Project analysis: important financial ratios
December 19, 2019
With crowdlending, you’re in control. You decide which SMEs and which projects you support with your loan. However, with crowdlending it’s not just about supporting companies. The return on your investment is also important. Therefore, it is essential to read a project description and to make a conscious choice to lend to a company (or not). In this blog you can read how analysing the financial health of a company can help you make the right choice.
Selecting good projects
A company’s past results provide an indication for the future results. Therefore, the financial results of a company can help you in your project selection.
To present the financial results in a clear and understandable way, we use a standard format for each project in the form of a table. You can best see this table as a summary of a company’s balance sheet and profit and loss account over the past 3 years. On the basis of this information, we also calculate three ratios, which we will explain later on.
This information together gives a complete insight into the financial health of a company:
The basis of the financial analysis
It is good to start at the basis of the financial analysis. These are EBITDA (earnings before interest, tax, depreciation and amortisation), net income, equity and net debt:
- EBITDA: a company’s income before interest, taxes, depreciation and amortisation. The EBITDA provides a focussed insight into a company’s actual revenues. This also makes it easier to compare different companies. The higher the EBITDA, the better.
- Net result: the net result provides insight into the profitability of a company, thus whether it is making money for its shareholders. If it’s not, then the company has no future prospects in the long run. Therefore, we only finance profitable companies. The net result can be paid to its shareholders in the form of a dividend or withheld. In the latter case, it is added to the equity.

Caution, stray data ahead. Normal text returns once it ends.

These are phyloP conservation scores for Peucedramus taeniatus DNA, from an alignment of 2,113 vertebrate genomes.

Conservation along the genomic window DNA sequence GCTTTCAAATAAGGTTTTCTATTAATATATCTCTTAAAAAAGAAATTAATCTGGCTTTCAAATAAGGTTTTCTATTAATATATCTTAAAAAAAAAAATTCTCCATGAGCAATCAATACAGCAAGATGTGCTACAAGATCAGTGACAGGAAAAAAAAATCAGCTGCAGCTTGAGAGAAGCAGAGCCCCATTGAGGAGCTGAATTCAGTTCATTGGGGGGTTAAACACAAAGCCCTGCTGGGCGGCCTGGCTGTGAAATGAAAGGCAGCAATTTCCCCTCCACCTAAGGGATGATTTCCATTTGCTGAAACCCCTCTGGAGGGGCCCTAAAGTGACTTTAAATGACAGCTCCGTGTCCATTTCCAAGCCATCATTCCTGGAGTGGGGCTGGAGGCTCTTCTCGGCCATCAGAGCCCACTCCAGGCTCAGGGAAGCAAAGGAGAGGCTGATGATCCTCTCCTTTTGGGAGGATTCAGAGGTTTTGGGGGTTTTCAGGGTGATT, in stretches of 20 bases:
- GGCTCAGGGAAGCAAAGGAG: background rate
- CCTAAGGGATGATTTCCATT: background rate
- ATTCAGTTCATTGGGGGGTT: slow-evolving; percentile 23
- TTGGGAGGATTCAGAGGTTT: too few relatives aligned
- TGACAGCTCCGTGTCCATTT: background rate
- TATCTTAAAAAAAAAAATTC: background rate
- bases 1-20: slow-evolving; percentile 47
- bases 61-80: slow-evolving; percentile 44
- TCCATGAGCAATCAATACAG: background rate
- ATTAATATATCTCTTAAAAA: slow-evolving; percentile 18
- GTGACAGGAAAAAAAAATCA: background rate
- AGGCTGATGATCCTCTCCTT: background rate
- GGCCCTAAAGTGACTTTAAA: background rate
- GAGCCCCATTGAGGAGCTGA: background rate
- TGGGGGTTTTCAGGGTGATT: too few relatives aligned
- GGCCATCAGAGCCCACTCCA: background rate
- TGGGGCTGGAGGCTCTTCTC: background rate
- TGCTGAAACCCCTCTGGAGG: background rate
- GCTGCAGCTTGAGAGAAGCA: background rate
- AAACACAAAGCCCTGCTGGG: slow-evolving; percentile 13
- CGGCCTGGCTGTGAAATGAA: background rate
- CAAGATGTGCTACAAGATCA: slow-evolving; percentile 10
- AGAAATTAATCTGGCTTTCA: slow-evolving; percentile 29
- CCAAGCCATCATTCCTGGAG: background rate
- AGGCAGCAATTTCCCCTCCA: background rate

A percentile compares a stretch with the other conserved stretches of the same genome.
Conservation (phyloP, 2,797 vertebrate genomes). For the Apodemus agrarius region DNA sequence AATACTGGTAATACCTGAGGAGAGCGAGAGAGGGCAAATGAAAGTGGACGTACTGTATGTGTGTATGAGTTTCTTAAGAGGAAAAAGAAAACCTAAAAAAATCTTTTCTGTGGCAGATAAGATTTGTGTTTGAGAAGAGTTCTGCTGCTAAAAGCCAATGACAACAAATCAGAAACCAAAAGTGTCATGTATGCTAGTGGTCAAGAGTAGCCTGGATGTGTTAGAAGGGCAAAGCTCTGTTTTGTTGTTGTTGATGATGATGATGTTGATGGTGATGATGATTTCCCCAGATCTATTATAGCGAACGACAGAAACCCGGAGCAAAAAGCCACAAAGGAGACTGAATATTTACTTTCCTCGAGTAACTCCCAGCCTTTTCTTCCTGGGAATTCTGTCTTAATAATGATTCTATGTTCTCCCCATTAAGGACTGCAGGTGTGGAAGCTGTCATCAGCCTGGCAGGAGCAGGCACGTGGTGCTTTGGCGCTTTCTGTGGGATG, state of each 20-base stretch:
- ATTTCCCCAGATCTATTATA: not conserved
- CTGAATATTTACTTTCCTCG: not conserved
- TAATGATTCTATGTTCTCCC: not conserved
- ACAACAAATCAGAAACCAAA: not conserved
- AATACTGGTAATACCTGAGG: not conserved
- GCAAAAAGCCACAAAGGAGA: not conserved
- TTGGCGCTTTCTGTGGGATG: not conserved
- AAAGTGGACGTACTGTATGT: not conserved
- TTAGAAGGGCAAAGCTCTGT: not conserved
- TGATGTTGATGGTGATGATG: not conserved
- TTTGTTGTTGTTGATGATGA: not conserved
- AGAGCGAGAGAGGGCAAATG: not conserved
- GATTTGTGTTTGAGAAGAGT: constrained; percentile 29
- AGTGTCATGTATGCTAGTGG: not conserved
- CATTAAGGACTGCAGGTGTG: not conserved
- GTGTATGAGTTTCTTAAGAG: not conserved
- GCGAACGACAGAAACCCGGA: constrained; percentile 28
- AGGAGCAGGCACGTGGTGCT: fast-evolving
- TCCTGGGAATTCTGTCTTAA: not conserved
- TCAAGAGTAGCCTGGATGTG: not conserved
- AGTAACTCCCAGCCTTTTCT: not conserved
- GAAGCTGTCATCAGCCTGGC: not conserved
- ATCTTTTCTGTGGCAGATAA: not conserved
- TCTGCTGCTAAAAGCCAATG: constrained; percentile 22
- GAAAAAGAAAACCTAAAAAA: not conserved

- Equity: the part of the capital that is contributed by the owners. Equity consists of (share) capital, reserves and retained earnings. A higher equity means that a company has a larger buffer to absorb setbacks. At October we do not finance companies with negative equity.
- Net debt: the net debt is a company’s total debt minus cash. It gives a picture of the actual debt of the company. The cash and cash equivalents can compensate a part of the debt. When the net debt is negative, the company has more cash than financial liabilities.
Three important financial ratios
We use financial ratios to review and place in perspective the company’s financial results. The three financial ratios we use are:
- Net debt to EBITDA: this ratio is widely used in the financial sector. The ratio is easy to use and quick to calculate. It measures a company’s ability to repay its debts on the basis of its EBITDA. It indicates in how many years a company can repay its debt, when it uses the full EBITDA to do so. For the company in the example above, it would take 1.56 years to repay its existing debt, based on the 2018 figures. The lower this ratio, the better. At October, we do not finance companies with a net debt/EBITA ratio higher than 5.
- Net debt to equity: also called the gearing ratio. It measures a company’s dependence on external financing. In our example, net debt represents 106% of equity in 2018. The lower the ratio, the better the financial health of the company. At October, we do not finance companies with a net debt/EBITA ratio higher than 300%.
- Equity/balance sheet total: In our example, equity represents 28.44% of the balance sheet total in 2018. A higher ratio is better, because it shows that the owners of the company themselves have contributed a considerable amount of money. It also indicates the extent to which setbacks in the result can be absorbed.
The new loan that the company acquires through October influences these ratios. That is why in the project description we also provide the ratios including the October debt.
The credit analysis
The financial results of a company do not tell the whole story. Other factors, such as the market in which the company operates and management also play an important role. These factors are also taken into account in the credit analysis of a project. Want to know more? Read more about the credit analysis at October.« go back to posts list